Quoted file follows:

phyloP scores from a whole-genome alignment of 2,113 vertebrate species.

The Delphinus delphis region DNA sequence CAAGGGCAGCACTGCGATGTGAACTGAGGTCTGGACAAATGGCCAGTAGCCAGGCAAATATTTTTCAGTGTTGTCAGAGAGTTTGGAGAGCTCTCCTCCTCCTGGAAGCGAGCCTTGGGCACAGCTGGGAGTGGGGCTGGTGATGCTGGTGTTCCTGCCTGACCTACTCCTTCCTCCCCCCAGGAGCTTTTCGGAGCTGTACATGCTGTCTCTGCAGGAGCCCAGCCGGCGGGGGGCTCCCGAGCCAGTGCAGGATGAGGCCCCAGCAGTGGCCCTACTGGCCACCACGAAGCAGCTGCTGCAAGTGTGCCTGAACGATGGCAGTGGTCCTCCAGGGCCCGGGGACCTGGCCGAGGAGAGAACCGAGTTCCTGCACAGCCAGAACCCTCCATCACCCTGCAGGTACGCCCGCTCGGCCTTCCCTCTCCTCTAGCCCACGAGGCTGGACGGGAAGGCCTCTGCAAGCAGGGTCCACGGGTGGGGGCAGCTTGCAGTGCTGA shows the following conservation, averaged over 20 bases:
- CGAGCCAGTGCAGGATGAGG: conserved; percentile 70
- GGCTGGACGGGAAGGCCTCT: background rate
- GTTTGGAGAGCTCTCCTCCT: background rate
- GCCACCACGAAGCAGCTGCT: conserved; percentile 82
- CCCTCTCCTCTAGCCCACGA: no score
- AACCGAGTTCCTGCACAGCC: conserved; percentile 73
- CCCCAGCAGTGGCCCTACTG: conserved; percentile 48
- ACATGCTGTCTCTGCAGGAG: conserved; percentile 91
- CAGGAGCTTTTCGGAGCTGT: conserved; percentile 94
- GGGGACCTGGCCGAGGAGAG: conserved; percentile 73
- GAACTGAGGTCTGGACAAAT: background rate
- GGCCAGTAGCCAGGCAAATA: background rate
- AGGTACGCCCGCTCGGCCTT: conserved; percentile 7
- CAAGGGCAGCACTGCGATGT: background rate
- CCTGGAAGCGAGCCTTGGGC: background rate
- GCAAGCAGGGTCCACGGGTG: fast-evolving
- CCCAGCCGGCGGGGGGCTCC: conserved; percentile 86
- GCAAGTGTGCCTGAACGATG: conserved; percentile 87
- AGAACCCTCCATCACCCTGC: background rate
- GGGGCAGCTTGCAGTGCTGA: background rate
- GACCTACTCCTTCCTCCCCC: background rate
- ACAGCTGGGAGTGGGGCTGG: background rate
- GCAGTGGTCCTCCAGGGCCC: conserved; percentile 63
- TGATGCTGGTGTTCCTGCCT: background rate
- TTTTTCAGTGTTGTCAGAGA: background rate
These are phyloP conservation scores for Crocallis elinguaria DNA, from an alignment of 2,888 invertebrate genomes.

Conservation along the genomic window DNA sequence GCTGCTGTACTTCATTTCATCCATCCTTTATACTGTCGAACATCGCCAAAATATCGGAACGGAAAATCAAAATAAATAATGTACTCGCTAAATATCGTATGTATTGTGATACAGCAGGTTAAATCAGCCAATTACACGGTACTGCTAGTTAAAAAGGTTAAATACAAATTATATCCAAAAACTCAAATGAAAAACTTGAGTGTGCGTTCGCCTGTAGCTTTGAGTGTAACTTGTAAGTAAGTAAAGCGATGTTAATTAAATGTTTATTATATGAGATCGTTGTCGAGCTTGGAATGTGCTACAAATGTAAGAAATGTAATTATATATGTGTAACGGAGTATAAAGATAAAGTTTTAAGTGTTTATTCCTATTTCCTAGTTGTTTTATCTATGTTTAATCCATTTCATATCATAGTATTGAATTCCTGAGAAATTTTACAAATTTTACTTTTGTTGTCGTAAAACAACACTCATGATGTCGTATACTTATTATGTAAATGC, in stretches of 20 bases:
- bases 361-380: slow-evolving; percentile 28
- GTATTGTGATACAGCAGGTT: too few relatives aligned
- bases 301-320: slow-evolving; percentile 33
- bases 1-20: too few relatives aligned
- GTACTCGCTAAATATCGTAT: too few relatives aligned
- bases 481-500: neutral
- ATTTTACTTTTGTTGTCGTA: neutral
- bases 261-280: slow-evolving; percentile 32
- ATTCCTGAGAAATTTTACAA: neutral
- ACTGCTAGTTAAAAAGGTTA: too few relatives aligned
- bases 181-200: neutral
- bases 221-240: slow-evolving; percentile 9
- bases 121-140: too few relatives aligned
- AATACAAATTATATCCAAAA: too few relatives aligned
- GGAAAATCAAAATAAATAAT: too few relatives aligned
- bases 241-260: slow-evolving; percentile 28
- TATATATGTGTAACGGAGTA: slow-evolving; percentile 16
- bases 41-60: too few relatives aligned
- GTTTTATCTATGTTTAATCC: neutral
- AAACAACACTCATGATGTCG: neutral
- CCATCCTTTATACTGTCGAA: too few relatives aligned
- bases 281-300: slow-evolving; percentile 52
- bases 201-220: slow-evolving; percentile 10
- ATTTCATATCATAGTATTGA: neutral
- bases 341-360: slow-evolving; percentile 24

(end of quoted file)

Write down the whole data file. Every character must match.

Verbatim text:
phyloP scores from a whole-genome alignment of 2,113 vertebrate species.

The Delphinus delphis region DNA sequence CAAGGGCAGCACTGCGATGTGAACTGAGGTCTGGACAAATGGCCAGTAGCCAGGCAAATATTTTTCAGTGTTGTCAGAGAGTTTGGAGAGCTCTCCTCCTCCTGGAAGCGAGCCTTGGGCACAGCTGGGAGTGGGGCTGGTGATGCTGGTGTTCCTGCCTGACCTACTCCTTCCTCCCCCCAGGAGCTTTTCGGAGCTGTACATGCTGTCTCTGCAGGAGCCCAGCCGGCGGGGGGCTCCCGAGCCAGTGCAGGATGAGGCCCCAGCAGTGGCCCTACTGGCCACCACGAAGCAGCTGCTGCAAGTGTGCCTGAACGATGGCAGTGGTCCTCCAGGGCCCGGGGACCTGGCCGAGGAGAGAACCGAGTTCCTGCACAGCCAGAACCCTCCATCACCCTGCAGGTACGCCCGCTCGGCCTTCCCTCTCCTCTAGCCCACGAGGCTGGACGGGAAGGCCTCTGCAAGCAGGGTCCACGGGTGGGGGCAGCTTGCAGTGCTGA shows the following conservation, averaged over 20 bases:
- CGAGCCAGTGCAGGATGAGG: conserved; percentile 70
- GGCTGGACGGGAAGGCCTCT: background rate
- GTTTGGAGAGCTCTCCTCCT: background rate
- GCCACCACGAAGCAGCTGCT: conserved; percentile 82
- CCCTCTCCTCTAGCCCACGA: no score
- AACCGAGTTCCTGCACAGCC: conserved; percentile 73
- CCCCAGCAGTGGCCCTACTG: conserved; percentile 48
- ACATGCTGTCTCTGCAGGAG: conserved; percentile 91
- CAGGAGCTTTTCGGAGCTGT: conserved; percentile 94
- GGGGACCTGGCCGAGGAGAG: conserved; percentile 73
- GAACTGAGGTCTGGACAAAT: background rate
- GGCCAGTAGCCAGGCAAATA: background rate
- AGGTACGCCCGCTCGGCCTT: conserved; percentile 7
- CAAGGGCAGCACTGCGATGT: background rate
- CCTGGAAGCGAGCCTTGGGC: background rate
- GCAAGCAGGGTCCACGGGTG: fast-evolving
- CCCAGCCGGCGGGGGGCTCC: conserved; percentile 86
- GCAAGTGTGCCTGAACGATG: conserved; percentile 87
- AGAACCCTCCATCACCCTGC: background rate
- GGGGCAGCTTGCAGTGCTGA: background rate
- GACCTACTCCTTCCTCCCCC: background rate
- ACAGCTGGGAGTGGGGCTGG: background rate
- GCAGTGGTCCTCCAGGGCCC: conserved; percentile 63
- TGATGCTGGTGTTCCTGCCT: background rate
- TTTTTCAGTGTTGTCAGAGA: background rate
These are phyloP conservation scores for Crocallis elinguaria DNA, from an alignment of 2,888 invertebrate genomes.

Conservation along the genomic window DNA sequence GCTGCTGTACTTCATTTCATCCATCCTTTATACTGTCGAACATCGCCAAAATATCGGAACGGAAAATCAAAATAAATAATGTACTCGCTAAATATCGTATGTATTGTGATACAGCAGGTTAAATCAGCCAATTACACGGTACTGCTAGTTAAAAAGGTTAAATACAAATTATATCCAAAAACTCAAATGAAAAACTTGAGTGTGCGTTCGCCTGTAGCTTTGAGTGTAACTTGTAAGTAAGTAAAGCGATGTTAATTAAATGTTTATTATATGAGATCGTTGTCGAGCTTGGAATGTGCTACAAATGTAAGAAATGTAATTATATATGTGTAACGGAGTATAAAGATAAAGTTTTAAGTGTTTATTCCTATTTCCTAGTTGTTTTATCTATGTTTAATCCATTTCATATCATAGTATTGAATTCCTGAGAAATTTTACAAATTTTACTTTTGTTGTCGTAAAACAACACTCATGATGTCGTATACTTATTATGTAAATGC, in stretches of 20 bases:
- bases 361-380: slow-evolving; percentile 28
- GTATTGTGATACAGCAGGTT: too few relatives aligned
- bases 301-320: slow-evolving; percentile 33
- bases 1-20: too few relatives aligned
- GTACTCGCTAAATATCGTAT: too few relatives aligned
- bases 481-500: neutral
- ATTTTACTTTTGTTGTCGTA: neutral
- bases 261-280: slow-evolving; percentile 32
- ATTCCTGAGAAATTTTACAA: neutral
- ACTGCTAGTTAAAAAGGTTA: too few relatives aligned
- bases 181-200: neutral
- bases 221-240: slow-evolving; percentile 9
- bases 121-140: too few relatives aligned
- AATACAAATTATATCCAAAA: too few relatives aligned
- GGAAAATCAAAATAAATAAT: too few relatives aligned
- bases 241-260: slow-evolving; percentile 28
- TATATATGTGTAACGGAGTA: slow-evolving; percentile 16
- bases 41-60: too few relatives aligned
- GTTTTATCTATGTTTAATCC: neutral
- AAACAACACTCATGATGTCG: neutral
- CCATCCTTTATACTGTCGAA: too few relatives aligned
- bases 281-300: slow-evolving; percentile 52
- bases 201-220: slow-evolving; percentile 10
- ATTTCATATCATAGTATTGA: neutral
- bases 341-360: slow-evolving; percentile 24